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SHORT FILMS GIVEN SHORT SHRIFT?

Rochelle Siemienowicz

Once upon a time, short films were seen as the key to a successful Australian filmmaking career. Ideally, at the start of your professional trajectory, you’d make a stunningly crafted short film that would win awards locally or receive recognition internationally at Cannes, Venice or Berlin. Maybe your short film would even win an Oscar, like Adam Elliot’s Harvie Krumpet (2003) or Shaun Tan and Andrew Ruhemann’s The Lost Thing (2010) did. Then you would be supported to make a feature film, and away you’d go.

Or that was the plan, anyway; successful shorts have never guaranteed sustained filmmaking careers. But, since the Australian film-making renaissance of the 1970s and the establishment of our film schools – including the Australian Film Television and Radio School, the Swinburne Film and Television School, and the Victorian College of the Arts (VCA) – around the same time, the short film has held a sacred place in the industry as a training ground, stepping stone and artform in its own right.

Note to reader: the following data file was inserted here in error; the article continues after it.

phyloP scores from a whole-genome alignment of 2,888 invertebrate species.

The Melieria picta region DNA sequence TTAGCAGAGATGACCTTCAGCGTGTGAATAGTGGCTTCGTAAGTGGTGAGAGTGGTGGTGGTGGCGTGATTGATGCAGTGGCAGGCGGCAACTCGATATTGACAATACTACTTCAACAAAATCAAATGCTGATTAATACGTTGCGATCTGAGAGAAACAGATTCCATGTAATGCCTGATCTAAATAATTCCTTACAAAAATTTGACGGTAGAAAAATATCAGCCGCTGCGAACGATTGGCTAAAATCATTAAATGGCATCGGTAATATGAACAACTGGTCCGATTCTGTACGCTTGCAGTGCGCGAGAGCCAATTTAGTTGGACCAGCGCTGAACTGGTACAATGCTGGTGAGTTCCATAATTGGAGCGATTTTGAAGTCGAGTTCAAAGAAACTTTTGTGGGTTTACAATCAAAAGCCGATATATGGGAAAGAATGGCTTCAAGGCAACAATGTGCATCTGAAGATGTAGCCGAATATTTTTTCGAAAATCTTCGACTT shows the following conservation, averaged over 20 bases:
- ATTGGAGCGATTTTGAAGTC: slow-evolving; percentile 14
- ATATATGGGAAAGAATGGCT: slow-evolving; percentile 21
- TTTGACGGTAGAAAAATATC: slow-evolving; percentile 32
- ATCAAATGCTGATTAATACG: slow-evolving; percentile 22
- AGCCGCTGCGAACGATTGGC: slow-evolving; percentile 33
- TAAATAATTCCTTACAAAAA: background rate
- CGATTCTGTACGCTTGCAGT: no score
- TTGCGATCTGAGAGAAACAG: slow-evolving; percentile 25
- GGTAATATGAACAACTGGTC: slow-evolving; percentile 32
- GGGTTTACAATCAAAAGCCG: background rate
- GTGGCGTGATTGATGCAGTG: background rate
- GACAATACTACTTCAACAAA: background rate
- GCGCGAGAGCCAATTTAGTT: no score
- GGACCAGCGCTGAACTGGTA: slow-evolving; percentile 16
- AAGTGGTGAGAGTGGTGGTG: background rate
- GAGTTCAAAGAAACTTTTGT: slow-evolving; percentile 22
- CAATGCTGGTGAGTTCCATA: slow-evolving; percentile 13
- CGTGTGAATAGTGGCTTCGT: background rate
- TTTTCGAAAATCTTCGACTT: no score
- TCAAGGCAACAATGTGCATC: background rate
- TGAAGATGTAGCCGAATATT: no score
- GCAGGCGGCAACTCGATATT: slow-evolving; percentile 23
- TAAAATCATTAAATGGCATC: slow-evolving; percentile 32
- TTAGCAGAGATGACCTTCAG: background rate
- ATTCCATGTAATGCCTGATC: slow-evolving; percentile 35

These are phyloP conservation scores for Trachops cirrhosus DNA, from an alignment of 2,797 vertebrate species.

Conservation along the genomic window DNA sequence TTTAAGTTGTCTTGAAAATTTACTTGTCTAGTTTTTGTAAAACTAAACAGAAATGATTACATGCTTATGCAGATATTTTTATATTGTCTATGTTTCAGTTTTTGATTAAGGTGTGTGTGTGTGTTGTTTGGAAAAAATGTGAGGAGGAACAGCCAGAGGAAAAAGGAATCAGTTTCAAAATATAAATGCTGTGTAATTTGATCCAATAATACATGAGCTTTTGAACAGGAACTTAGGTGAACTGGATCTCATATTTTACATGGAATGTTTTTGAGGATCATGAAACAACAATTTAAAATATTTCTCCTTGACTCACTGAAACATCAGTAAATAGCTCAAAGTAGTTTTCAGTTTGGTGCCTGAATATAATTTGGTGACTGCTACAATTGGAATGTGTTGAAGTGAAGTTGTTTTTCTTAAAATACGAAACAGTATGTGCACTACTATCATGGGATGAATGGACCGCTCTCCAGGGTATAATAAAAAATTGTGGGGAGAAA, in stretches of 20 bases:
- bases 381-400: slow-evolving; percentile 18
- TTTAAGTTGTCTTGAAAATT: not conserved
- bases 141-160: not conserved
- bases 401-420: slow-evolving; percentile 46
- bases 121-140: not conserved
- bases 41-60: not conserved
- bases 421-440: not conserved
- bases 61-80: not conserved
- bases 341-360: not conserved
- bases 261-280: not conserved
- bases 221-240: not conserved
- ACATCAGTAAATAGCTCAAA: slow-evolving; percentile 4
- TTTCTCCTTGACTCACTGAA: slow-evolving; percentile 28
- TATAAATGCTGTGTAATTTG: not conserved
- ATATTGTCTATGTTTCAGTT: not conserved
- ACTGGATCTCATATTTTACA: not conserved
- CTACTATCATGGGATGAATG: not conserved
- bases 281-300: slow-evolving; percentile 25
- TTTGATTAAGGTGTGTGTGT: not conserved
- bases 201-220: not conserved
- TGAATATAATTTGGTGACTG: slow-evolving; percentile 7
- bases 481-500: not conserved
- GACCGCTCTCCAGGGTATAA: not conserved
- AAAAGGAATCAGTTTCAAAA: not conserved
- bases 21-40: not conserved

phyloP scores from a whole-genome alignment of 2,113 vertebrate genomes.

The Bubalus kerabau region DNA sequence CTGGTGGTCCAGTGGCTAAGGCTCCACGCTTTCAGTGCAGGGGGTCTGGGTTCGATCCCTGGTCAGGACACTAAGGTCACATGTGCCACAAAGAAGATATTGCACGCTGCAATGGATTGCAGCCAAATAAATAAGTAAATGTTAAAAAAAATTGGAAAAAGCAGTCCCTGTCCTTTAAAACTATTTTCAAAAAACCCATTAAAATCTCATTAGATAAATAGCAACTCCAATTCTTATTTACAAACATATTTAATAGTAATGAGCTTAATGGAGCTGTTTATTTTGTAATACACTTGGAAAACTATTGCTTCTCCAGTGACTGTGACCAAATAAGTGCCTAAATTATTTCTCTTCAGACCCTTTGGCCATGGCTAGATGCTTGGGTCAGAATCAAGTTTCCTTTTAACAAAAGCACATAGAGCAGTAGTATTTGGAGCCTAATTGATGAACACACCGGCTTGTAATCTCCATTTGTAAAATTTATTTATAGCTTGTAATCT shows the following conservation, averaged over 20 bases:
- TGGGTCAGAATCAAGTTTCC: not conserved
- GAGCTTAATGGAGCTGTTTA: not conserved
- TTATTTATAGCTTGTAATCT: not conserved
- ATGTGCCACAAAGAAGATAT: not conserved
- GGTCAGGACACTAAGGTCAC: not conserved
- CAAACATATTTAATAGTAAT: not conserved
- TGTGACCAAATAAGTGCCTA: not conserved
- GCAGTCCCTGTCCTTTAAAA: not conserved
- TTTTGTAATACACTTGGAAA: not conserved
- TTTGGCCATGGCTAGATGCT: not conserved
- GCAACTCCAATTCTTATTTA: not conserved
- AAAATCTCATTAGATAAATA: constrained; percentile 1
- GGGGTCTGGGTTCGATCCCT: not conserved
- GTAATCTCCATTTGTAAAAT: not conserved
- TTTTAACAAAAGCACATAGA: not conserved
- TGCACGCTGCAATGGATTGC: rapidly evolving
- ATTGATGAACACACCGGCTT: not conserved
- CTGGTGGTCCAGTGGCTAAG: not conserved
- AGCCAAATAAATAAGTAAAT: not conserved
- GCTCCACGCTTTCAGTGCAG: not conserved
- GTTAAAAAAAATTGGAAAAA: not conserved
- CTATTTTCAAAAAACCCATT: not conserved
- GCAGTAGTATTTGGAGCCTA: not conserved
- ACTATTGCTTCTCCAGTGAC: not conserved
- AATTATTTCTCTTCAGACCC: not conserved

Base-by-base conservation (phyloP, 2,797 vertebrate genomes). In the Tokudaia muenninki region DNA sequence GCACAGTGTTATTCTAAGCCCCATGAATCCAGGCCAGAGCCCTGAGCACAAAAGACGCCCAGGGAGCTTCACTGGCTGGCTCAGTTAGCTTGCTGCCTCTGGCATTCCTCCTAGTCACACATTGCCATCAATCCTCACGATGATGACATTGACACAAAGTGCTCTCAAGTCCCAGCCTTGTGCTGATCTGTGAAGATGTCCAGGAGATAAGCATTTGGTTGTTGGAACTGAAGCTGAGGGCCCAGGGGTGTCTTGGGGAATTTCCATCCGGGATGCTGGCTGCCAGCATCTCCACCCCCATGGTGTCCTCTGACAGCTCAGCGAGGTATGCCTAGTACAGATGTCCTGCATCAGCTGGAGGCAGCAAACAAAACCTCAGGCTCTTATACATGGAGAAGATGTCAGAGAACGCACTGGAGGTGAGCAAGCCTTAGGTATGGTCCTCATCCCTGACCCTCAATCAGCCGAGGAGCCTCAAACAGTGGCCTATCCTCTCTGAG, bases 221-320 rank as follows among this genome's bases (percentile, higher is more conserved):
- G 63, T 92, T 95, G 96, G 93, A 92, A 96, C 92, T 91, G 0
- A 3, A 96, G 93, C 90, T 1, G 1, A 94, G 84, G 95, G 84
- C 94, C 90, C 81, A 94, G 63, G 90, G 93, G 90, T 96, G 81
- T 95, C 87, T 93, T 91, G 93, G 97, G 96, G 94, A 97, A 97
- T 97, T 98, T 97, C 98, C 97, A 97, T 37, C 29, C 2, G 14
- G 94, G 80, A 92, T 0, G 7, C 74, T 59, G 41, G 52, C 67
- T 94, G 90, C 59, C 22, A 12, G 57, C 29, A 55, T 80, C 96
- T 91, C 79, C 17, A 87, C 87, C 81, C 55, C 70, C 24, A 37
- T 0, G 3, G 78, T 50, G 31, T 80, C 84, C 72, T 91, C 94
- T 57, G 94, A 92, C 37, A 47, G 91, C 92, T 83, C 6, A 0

While numerous short films continue to be made and submitted to dedicated short-film festivals like Tropfest, Flickerfest and the St Kilda Film Festival, Donna Lyon suggests that ‘the short film as we used to know it is dead’. Speaking to me in a 2019 interview for screenhub, Lyon – associate director for teaching and learning at the VCA and a film producer herself, with a number of short films under her belt – recounted her experience of overseeing the huge project of digitising and making accessible all the school’s graduation films since 1966. Following a public exhibition in October, the historic archive

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